“[…] We did this really, really, super-huge, massive action story. And then we do this really, really, tiny, small, personal story. The show was always about change and shifting gears. It was about being unpredictable. And I liked that. So that’s the reason why we wanted that storytelling in THINGS CHANGE. It’s supposed to be thoughtful. It’s supposed to be slow. It’s funny, because it seems self-explanatory to me.”

“[…] I think it’s a nice cap to the “Terra” story. I think the thing people don’t realize about “Terra” is: she wasn’t cut out to be a super-hero. She had super-powers, but she wasn’t cut out for that. And that’s what makes her a tragic character. And I think that’s what makes that character interesting. It’s hard to explain that sort of thing to people. Like, some characters are born to die. And that doesn’t mean that we don’t like that character. That’s the lesson of that character.”

Story Editor Amy Wolfram on aborted plans for season six: “They wouldn’t have all stayed at Titans Tower. We had this idea that there would be Titans Towers all over the world in each sector of the world. So we would keep our core five, but also expand and get to know these new characters, and have them mix and match-up. We felt that season five was like their graduation. They have sort of moved on and started to make new friends. When that happens in life, you may have a new best friend, or a new friend at work, and things like that, so it definitely would have opened up their world even more so than in the first five seasons.”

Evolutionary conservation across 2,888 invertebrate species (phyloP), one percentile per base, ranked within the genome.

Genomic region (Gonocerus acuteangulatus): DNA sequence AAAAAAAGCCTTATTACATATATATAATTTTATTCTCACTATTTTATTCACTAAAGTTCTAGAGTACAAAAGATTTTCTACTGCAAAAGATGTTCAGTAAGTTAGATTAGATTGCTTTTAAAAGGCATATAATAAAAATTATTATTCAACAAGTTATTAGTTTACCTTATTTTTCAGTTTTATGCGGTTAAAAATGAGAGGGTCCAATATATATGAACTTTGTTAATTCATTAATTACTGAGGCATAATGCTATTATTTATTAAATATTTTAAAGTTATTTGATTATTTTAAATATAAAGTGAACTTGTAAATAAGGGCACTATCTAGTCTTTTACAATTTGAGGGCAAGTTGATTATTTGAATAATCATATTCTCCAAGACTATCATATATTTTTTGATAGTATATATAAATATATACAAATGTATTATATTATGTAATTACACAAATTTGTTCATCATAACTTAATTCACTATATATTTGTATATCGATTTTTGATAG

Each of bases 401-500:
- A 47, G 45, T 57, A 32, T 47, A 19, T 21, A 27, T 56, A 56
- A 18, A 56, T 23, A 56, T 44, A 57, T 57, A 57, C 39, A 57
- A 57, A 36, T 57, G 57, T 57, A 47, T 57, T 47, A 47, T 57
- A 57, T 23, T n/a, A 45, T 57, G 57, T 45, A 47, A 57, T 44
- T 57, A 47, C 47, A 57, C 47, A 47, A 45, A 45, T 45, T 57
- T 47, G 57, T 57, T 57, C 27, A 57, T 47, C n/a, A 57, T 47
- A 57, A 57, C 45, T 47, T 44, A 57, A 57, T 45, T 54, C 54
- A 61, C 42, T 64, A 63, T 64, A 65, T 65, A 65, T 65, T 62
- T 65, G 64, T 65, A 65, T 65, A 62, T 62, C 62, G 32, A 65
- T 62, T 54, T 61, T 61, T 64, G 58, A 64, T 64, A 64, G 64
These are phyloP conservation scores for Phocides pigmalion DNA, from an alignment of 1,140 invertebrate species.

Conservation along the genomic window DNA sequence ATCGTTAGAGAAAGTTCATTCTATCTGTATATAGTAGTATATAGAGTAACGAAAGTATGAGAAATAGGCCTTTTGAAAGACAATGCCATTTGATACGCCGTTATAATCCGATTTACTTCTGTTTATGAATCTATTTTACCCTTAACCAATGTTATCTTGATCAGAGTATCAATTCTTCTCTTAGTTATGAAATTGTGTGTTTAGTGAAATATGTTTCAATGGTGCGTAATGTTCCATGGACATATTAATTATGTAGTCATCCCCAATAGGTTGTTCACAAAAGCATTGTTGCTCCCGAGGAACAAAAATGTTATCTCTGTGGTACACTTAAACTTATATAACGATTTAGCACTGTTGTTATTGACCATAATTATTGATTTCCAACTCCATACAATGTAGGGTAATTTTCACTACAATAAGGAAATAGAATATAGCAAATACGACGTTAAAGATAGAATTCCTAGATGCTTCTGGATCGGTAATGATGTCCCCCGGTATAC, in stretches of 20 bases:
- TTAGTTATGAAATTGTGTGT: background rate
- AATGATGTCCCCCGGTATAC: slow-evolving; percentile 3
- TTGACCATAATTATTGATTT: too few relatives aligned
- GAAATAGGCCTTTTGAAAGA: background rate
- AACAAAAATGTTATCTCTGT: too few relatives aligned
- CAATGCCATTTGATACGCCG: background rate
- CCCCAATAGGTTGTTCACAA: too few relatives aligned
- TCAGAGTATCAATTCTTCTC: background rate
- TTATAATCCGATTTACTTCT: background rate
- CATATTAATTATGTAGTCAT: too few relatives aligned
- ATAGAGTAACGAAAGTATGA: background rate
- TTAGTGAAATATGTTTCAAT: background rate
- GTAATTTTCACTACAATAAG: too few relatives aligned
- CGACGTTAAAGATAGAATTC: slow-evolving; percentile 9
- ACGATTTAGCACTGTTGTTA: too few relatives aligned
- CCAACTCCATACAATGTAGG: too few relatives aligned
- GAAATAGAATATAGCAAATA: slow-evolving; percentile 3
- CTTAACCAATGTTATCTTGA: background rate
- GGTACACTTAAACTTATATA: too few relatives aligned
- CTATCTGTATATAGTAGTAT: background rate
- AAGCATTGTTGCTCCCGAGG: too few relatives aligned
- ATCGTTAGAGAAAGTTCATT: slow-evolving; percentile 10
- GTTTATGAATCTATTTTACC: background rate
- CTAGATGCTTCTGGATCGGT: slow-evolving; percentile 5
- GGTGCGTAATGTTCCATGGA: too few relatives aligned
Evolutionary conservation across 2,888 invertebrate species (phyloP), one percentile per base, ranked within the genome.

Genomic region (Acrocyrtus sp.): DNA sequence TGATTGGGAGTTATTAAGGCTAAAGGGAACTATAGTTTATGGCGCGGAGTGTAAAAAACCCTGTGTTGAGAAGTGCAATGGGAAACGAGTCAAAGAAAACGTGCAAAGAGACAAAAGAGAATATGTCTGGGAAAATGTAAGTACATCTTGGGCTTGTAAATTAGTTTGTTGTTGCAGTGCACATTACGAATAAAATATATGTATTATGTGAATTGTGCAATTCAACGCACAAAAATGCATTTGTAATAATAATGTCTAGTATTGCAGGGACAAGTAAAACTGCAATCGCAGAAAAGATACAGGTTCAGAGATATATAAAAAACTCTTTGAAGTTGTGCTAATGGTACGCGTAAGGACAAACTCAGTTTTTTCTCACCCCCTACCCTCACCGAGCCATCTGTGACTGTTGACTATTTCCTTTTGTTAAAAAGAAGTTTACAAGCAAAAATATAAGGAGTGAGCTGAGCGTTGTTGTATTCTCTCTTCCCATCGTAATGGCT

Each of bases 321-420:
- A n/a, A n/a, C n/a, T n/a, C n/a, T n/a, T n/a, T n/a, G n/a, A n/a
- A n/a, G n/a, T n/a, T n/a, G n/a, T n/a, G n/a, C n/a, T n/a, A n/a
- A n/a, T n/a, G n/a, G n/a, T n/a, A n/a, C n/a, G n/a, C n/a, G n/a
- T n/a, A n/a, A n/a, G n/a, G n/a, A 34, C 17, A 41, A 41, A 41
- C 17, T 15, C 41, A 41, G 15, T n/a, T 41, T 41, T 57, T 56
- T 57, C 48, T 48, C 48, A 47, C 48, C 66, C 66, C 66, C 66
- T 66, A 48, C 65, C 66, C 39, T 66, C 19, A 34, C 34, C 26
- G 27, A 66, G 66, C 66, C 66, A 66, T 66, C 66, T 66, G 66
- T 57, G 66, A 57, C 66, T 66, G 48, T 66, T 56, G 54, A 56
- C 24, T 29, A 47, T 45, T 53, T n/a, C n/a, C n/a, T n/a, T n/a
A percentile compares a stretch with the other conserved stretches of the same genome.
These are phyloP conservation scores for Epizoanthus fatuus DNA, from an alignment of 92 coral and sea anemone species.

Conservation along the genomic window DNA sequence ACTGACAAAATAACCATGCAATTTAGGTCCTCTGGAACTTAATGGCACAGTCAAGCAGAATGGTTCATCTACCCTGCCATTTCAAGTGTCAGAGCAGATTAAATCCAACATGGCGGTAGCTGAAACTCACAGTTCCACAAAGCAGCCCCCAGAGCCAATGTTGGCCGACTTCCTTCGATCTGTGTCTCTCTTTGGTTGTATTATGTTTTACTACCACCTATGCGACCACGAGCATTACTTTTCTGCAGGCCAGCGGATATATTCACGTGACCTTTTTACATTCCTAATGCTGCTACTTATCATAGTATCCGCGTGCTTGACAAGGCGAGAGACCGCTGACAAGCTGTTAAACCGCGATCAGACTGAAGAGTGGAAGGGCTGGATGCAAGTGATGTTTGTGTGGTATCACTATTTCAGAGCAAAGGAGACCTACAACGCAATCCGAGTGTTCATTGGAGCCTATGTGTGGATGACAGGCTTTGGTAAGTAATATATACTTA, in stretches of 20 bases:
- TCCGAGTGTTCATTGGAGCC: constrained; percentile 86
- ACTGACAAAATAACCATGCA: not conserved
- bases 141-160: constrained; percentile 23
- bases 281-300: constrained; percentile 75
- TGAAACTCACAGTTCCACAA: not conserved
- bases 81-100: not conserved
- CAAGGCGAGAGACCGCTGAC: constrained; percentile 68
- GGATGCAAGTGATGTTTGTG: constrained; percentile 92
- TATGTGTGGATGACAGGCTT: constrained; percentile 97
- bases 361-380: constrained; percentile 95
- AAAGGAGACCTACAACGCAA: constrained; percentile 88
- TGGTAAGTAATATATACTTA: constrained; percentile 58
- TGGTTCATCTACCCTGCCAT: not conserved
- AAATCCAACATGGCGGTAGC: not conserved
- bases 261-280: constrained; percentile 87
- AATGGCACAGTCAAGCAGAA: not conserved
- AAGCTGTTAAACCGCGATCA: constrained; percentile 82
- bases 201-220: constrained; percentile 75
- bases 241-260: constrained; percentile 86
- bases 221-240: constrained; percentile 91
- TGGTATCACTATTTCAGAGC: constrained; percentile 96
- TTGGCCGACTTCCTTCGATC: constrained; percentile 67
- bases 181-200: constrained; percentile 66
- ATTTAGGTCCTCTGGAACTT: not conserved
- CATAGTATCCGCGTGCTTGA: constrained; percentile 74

“[It]  would be called New Teen Titans. I worked on it over the summer. It was really cool! [laughs] And it builds on what we established in season five. It was really going farther and farther with some things we were developing. Plus, now after this season, we had so many characters to explore and to work with. So that would have been a lot of fun. Glen and I did a mini-bible for it, and we had about twenty-four main characters in it. We had our Titans, plus Titans East, and the new ones we had brought in for the two-parter.”

In the comic books, after utterly betraying the Titans, Terra’s own rage consumed her as she buried herself in a ton of debris in TALES OF THE TEEN TITANS #42-44, Annual #2 [1984]. It took a long time for Beast Boy to deal with her apparent death.

Years later, another Terra appeared, claiming to be a time-tossed adventurer from the future [NEW TITANS #79 in 1991]. Terra II made herself known to the utterly shocked Beast Boy in NEW TITANS #86-87 [1992].

This “Tara Markov” believed she was a nameless orphan injected with the first Terra’s DNA by Lord Chaos. But when the smart-mouthed geomorph learned she did not originate from a false-future, she feared she may actually somehow be the first Terra – the psychotic traitor to the Titans. As of this writing, Terra II still doesn’t know who she is!

EPISODE SCREEN CAPS [click to enlarge]:

Visit the Teen Titans Animated Series Guide for more information. Titans Go!

End of transmission. About this author:  Bill Walko is an author and artist and the man behind He's been reading and drawing comics since he was 5 years old and hasn't stopped since. Read more from this author